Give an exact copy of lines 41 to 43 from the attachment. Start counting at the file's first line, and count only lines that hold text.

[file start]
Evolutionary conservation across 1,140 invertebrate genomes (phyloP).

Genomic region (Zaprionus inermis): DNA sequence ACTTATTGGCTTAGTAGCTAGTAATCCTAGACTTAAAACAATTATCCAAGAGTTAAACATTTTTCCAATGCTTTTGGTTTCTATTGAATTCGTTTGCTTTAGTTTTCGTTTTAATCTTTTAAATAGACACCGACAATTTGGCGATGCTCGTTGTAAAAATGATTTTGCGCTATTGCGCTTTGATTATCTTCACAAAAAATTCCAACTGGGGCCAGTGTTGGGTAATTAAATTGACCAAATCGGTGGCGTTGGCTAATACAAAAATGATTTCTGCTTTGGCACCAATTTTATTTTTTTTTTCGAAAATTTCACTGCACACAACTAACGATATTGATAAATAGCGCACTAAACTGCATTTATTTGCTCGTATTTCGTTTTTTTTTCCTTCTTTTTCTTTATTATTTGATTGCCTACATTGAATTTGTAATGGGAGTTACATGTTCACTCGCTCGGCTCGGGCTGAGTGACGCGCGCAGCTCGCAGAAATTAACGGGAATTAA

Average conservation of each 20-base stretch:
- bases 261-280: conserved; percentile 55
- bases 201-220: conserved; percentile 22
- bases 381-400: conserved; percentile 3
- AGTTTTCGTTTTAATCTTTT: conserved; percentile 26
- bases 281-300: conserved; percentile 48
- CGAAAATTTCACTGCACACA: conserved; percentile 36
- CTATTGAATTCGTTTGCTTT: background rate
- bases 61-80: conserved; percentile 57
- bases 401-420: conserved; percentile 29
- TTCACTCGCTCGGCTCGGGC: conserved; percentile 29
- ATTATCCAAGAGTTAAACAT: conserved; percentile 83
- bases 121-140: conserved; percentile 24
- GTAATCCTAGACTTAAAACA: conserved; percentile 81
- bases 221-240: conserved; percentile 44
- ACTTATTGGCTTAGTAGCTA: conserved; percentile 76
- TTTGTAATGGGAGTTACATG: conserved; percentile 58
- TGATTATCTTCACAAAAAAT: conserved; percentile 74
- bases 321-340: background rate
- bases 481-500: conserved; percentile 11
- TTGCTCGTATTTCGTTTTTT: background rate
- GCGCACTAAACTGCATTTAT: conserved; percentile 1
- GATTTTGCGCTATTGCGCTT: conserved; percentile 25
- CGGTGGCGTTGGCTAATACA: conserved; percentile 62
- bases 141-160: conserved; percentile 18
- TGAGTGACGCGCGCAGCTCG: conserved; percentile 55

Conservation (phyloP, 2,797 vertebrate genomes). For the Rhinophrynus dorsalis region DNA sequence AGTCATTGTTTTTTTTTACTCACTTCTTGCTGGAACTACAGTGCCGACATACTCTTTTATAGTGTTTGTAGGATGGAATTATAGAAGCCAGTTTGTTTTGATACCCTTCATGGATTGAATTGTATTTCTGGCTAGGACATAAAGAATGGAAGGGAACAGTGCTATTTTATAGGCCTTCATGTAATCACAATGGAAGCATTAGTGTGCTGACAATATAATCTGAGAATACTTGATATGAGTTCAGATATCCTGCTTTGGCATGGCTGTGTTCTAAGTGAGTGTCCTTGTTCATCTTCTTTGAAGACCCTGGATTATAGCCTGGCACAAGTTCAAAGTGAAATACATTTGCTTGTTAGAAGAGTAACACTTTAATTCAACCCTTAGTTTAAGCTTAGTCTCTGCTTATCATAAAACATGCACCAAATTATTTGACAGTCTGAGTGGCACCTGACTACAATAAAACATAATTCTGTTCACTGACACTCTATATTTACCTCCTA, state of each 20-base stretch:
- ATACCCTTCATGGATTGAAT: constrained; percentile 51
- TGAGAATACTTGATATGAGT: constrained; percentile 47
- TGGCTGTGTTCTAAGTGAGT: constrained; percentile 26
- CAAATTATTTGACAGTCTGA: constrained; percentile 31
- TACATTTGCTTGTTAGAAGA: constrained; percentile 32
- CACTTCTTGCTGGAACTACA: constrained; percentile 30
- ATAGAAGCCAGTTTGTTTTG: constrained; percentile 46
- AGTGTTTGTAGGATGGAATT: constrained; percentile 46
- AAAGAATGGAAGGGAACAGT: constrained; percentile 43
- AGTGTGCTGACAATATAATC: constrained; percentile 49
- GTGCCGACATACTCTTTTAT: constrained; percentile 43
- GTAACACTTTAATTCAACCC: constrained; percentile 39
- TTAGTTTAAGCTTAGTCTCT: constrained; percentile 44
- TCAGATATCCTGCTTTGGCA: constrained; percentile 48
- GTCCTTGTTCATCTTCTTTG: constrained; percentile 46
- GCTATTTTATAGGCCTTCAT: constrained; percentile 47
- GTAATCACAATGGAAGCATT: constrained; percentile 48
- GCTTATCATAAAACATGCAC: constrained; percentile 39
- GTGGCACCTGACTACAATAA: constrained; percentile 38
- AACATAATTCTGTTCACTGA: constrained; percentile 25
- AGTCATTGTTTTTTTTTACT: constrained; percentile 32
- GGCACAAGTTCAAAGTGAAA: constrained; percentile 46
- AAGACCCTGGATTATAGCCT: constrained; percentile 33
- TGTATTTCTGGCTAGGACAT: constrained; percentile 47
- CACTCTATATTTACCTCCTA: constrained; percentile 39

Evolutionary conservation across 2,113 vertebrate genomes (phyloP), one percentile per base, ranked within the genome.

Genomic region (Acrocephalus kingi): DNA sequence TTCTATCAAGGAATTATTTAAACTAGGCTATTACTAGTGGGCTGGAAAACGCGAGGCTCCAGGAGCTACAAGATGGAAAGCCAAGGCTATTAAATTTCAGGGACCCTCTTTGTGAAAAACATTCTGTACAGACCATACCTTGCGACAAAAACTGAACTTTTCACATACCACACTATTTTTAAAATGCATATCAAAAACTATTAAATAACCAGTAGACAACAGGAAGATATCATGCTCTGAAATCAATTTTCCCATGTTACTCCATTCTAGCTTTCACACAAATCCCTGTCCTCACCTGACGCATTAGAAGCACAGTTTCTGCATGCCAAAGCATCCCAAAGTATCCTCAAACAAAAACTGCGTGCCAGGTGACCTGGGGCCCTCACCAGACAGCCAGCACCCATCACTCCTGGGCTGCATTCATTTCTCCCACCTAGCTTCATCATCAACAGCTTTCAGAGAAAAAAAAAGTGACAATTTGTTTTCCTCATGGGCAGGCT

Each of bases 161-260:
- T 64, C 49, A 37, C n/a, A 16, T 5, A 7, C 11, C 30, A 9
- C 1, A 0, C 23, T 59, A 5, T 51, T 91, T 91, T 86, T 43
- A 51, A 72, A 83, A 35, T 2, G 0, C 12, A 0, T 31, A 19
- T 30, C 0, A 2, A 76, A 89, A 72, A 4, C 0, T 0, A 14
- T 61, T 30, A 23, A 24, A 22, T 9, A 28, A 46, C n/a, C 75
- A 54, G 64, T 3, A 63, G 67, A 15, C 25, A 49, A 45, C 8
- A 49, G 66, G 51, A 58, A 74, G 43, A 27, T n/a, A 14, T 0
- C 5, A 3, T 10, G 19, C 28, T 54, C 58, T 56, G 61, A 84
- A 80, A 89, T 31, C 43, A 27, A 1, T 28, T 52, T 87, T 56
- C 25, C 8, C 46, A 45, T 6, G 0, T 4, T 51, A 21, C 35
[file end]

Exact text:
- GTAACACTTTAATTCAACCC: constrained; percentile 39
- TTAGTTTAAGCTTAGTCTCT: constrained; percentile 44
- TCAGATATCCTGCTTTGGCA: constrained; percentile 48